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Floating Authorship

I hated to come to anything so uncongenial, so un-American, as a theoretical conclusion—to anything so theoretical and conclusive as a theoretical conclusion. I felt… that it is better to entertain an idea than to take it home to live with you for the rest of your life. But I sat surrounded by the results of doing the opposite: the light I read by, the furnace that kept turning itself on and off to warm me, the rockets that at that moment were being tested to attack me, all were the benefits of coming to theoretical conclusions; I was a living—still living—contradiction.

—Randall Jarrell, Pictures from an Institution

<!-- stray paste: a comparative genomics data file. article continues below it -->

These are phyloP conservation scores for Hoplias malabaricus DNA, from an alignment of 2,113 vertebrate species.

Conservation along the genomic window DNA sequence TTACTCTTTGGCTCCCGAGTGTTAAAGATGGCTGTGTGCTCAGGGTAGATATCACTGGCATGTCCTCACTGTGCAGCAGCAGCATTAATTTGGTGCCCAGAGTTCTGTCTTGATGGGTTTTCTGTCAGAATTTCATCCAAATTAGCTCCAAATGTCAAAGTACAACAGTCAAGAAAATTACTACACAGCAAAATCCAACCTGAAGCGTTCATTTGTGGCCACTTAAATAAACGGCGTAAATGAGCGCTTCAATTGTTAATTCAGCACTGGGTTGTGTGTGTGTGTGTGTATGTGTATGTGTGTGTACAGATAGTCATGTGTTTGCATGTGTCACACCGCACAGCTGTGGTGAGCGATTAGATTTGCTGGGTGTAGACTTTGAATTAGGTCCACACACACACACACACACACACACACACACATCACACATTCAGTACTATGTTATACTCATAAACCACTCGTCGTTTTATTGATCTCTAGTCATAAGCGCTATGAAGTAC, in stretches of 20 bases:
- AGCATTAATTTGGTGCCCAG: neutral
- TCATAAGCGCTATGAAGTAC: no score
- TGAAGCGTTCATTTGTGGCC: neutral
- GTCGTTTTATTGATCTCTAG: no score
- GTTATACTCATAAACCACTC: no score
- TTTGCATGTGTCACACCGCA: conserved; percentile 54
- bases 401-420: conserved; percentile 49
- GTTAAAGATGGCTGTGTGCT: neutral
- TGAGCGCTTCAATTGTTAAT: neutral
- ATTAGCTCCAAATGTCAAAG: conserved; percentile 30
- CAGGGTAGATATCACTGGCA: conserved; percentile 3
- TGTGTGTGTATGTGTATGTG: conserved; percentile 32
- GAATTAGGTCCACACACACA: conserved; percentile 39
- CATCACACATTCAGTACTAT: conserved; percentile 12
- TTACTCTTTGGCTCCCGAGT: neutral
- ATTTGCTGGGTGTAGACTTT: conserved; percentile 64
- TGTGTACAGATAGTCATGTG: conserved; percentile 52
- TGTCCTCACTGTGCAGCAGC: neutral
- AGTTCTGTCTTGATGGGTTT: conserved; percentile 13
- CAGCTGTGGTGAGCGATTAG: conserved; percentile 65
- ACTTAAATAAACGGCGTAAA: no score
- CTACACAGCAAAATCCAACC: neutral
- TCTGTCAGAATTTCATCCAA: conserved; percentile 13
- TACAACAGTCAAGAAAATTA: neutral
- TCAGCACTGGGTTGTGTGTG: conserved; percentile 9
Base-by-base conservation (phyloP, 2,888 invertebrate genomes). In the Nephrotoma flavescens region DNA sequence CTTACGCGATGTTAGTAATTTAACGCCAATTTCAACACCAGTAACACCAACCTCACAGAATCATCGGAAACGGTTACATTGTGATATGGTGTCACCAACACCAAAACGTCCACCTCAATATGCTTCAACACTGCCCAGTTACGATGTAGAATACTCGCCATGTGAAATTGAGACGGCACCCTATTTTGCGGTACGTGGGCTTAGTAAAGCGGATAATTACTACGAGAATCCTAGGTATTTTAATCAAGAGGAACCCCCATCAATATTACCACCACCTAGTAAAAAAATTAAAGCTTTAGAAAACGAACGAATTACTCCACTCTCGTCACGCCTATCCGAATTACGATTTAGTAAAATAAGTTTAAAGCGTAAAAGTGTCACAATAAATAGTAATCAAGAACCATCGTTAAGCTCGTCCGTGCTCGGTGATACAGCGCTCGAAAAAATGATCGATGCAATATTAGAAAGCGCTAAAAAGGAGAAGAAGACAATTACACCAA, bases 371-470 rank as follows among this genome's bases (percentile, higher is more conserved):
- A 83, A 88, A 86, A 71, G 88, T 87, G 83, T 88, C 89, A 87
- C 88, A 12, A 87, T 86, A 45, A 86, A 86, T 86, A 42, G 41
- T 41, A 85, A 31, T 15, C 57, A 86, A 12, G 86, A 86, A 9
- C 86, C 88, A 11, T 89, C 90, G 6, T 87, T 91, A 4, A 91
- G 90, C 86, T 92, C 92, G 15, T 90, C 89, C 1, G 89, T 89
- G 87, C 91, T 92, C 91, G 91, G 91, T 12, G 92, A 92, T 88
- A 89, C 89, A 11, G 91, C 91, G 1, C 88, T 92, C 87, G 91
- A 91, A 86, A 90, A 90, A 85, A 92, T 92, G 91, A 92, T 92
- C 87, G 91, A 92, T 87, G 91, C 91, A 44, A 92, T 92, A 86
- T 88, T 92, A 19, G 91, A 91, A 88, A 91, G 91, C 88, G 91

Because Jarrell’s academic novel was initially published in 1952, its first-person narrator, an English professor, would probably have retired long before his very American inhospitableness to theory could assume an appropriate position in the recent battles over literary study in this country. Like some obtuse guest who has overstayed its grudging welcome, theory has lately been the object of increasingly rude attempts to hustle it out the door. There seems to be an assumption that, once the intruder has been ousted, tranquil domesticity will be restored to the house of American literary studies, or at least that there will be a return to a more congenial mode of disagreement. Even if he were not an anachronism, however, one doubts that Jarrell’s English professor would have been able to take up that fight in good faith. Theory, he realizes, long ago entered the house. Indeed, it is he who is freeloading off “theoretical conclusions,” living—still living—between the promise of continued light and warmth and the threat of final expulsion.